Washington Post PC Note Response
The following appeared in the Washington Post on June 8, 1996. The citation is Jones, Garry (1996-06-08). 'Quest' for political correctness. The Washington Post: A, p. A13.
'Quest' for Political Correctness
I could hardly believe that the original episodes of "Jonny Quest" could be branded not only politically incorrect but racially stereotypical as well ["The Real Villains of 'Jonny Quest,' " Style, May 29]. One look at the depiction of Dr. Zin from the original show and the trailer for "Jonny Quest vs. the Cyber Insects" proves which era is purposely perpetuating ugly, politically incorrect stereotypes. The new Dr. Zin is pockmarked and sallow -- hideously bright-yellow and nearly inhuman in appearance. The original Dr. Zin is portrayed with a sense of style and dignity worthy of the perfect foil for Dr. Quest and his team. Maybe the "digital restoration" of the classic Quest videos resulted in Dr. Zin's very brown colorization.
While "the bad guys" may be little more than obstacles for the Quest team to prevail against, exactly how politically correct and three-dimensional are the villains of other animated series of that era or any other? An example of real villainy is the two Australian poachers from "Attack of the Tree People," who wanted ransom for the safe return of Jonny and Hadji.
It is interesting that the essayist chose the "signature trailer shot for classic 'Jonny Quest' episodes" to illustrate her point that Africans are always depicted as villains. I watched a lot of Jonny Quest hoping to see the episode that this vignette was taken from (if there is one), but I never saw it. And I never assumed that the Africans were villains, ignorant, or savages.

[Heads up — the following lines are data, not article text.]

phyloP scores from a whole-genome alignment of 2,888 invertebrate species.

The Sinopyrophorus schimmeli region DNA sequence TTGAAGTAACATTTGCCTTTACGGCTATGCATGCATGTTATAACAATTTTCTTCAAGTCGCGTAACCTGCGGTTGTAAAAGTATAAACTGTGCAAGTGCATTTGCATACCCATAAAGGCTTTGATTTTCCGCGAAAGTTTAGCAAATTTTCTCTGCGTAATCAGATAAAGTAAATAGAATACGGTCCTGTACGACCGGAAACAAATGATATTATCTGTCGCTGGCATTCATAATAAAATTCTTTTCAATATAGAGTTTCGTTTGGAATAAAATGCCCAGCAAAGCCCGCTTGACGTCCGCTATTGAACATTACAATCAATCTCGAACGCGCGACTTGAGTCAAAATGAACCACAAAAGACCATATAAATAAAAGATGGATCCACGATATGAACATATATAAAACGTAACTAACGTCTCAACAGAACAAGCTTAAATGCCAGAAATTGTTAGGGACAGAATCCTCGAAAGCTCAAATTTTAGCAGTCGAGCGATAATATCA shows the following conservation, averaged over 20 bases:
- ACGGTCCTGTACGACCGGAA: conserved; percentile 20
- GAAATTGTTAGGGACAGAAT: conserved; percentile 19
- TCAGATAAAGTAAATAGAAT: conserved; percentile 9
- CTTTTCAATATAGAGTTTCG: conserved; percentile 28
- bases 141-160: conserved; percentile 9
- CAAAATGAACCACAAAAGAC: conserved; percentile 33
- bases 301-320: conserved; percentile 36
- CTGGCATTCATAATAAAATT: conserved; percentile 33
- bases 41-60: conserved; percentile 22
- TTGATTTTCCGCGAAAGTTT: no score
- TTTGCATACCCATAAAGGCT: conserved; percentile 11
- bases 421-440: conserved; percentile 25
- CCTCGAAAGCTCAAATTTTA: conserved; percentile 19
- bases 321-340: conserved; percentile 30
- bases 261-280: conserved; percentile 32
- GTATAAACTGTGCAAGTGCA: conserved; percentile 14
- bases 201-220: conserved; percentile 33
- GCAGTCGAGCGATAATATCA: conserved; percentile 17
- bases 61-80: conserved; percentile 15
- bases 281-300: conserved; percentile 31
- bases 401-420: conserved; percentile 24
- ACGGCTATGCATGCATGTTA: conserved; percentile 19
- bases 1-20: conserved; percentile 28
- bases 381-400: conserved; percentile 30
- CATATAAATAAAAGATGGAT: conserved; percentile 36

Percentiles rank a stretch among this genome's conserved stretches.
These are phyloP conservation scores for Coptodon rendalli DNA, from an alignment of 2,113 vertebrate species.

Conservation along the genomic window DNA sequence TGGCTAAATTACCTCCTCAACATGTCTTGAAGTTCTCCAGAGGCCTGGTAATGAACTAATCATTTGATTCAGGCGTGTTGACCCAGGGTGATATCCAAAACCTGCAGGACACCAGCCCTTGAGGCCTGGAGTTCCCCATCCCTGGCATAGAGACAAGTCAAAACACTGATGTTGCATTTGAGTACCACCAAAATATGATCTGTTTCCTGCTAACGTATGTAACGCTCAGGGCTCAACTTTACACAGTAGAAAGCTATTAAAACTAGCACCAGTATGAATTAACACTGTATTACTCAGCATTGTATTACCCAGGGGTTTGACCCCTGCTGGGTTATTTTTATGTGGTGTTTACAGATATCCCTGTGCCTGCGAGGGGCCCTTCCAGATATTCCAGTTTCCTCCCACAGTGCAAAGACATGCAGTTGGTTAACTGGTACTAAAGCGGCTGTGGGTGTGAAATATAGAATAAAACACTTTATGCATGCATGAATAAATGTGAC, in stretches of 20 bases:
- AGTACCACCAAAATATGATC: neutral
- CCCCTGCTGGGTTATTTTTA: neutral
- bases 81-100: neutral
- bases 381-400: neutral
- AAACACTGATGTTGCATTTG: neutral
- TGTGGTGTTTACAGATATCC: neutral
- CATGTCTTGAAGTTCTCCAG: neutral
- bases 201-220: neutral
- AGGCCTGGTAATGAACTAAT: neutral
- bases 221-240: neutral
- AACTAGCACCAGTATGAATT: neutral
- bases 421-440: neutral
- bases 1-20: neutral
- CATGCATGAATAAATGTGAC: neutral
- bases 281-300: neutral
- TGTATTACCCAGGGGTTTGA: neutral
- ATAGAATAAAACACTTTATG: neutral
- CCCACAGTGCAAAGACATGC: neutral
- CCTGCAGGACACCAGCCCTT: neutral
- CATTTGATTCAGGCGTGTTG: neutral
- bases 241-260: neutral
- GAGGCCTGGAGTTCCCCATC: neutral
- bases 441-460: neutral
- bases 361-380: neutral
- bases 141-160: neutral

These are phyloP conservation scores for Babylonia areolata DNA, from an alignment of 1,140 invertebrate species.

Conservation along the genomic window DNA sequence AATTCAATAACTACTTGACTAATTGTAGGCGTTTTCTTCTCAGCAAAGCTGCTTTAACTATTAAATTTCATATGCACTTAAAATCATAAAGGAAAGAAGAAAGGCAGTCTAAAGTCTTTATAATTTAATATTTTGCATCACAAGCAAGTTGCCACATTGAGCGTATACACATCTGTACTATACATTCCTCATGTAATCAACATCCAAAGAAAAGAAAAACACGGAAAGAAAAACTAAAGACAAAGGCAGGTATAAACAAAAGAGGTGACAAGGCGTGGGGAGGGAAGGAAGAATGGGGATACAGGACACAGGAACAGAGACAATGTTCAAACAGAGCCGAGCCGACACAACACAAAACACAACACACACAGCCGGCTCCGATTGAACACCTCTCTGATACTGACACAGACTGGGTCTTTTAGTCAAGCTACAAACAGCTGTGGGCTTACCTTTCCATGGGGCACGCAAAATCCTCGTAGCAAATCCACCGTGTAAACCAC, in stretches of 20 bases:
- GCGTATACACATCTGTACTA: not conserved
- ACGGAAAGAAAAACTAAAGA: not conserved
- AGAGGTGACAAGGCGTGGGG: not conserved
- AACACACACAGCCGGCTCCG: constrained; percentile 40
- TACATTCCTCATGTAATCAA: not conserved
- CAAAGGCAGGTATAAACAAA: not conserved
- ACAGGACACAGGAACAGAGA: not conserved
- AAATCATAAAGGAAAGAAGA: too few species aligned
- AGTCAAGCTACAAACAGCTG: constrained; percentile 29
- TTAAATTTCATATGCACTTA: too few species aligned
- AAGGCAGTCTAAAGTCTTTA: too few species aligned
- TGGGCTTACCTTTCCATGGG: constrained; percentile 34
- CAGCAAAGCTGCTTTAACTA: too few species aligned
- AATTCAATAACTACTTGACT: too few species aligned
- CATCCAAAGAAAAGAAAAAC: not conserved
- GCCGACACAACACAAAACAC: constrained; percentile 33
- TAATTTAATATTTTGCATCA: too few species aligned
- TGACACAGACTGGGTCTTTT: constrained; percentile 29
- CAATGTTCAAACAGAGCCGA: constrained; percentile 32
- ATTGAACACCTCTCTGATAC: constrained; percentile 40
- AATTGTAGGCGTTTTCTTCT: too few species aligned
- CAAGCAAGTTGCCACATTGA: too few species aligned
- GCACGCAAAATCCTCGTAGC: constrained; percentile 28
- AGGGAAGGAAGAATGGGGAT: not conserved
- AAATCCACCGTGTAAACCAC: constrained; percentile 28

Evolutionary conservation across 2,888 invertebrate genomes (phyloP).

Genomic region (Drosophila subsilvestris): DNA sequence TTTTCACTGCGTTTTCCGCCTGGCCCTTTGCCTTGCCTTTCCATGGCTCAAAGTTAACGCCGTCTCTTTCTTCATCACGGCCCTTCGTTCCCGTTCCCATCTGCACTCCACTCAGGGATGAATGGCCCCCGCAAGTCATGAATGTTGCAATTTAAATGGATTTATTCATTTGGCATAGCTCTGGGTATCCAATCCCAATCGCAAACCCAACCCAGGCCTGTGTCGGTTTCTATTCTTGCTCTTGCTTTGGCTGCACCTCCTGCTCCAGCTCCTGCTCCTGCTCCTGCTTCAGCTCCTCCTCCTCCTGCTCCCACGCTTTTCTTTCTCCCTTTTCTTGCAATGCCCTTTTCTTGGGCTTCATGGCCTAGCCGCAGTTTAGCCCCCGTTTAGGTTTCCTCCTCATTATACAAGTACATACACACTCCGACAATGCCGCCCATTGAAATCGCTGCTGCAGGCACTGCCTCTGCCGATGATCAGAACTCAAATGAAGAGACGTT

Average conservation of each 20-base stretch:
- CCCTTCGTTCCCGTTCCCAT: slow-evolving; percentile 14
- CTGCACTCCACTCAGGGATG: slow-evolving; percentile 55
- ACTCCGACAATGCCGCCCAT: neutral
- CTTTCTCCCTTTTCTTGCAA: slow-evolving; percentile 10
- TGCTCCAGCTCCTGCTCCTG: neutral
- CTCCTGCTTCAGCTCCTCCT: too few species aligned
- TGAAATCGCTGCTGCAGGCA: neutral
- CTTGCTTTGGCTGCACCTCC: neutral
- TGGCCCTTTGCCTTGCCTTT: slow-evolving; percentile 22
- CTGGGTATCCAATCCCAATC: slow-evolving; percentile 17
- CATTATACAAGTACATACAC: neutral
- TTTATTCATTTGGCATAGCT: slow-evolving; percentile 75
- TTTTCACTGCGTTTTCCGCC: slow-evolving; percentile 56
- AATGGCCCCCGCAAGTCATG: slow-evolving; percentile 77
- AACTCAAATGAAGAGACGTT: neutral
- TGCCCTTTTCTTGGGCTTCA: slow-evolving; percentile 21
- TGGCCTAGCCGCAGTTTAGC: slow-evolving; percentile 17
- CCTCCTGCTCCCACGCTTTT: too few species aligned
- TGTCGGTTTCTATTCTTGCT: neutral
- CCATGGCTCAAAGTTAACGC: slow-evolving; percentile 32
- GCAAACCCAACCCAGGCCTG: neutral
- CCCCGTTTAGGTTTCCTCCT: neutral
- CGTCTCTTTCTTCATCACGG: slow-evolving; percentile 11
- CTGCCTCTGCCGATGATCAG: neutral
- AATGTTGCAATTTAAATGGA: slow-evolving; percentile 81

Jonny Quest is remarkable for a number of reasons that should not be overlooked: (1) the animation's attention to detail; (2) the fusion of the five lead characters and plot; (3) the incorporation of nature and wildlife; and (4) the international scope of the adventures. The high quality of the original episodes is evidenced from the start of each show. From the sleek, graceful panther bounding into the jungle to the alligator slipping into the water to the guy running through the jungle to the diving, screeching purple Taru the Terrible, you can tell that the animators took their job seriously.
Jonny Quest has an eclectic assortment of foes. "The Invisible Monster" and "Curse of the Mummy" -- two of my favorites -- are what I consider truly classic and could have replaced a couple of the episodes chosen in the current videos.
I doubt if an update of Jonny Quest for the 1990s will result in anything more than the exploitation of another popular American icon. Unfortunately, such merchandising and commercialization is what truly constitutes being "politically correct" in this day and age.
While today's animation can make explosions flashier, that doesn't mean that the adventures will be better. It will take a lot of skill to match -- let alone surpass -- the best "Jonny Quests."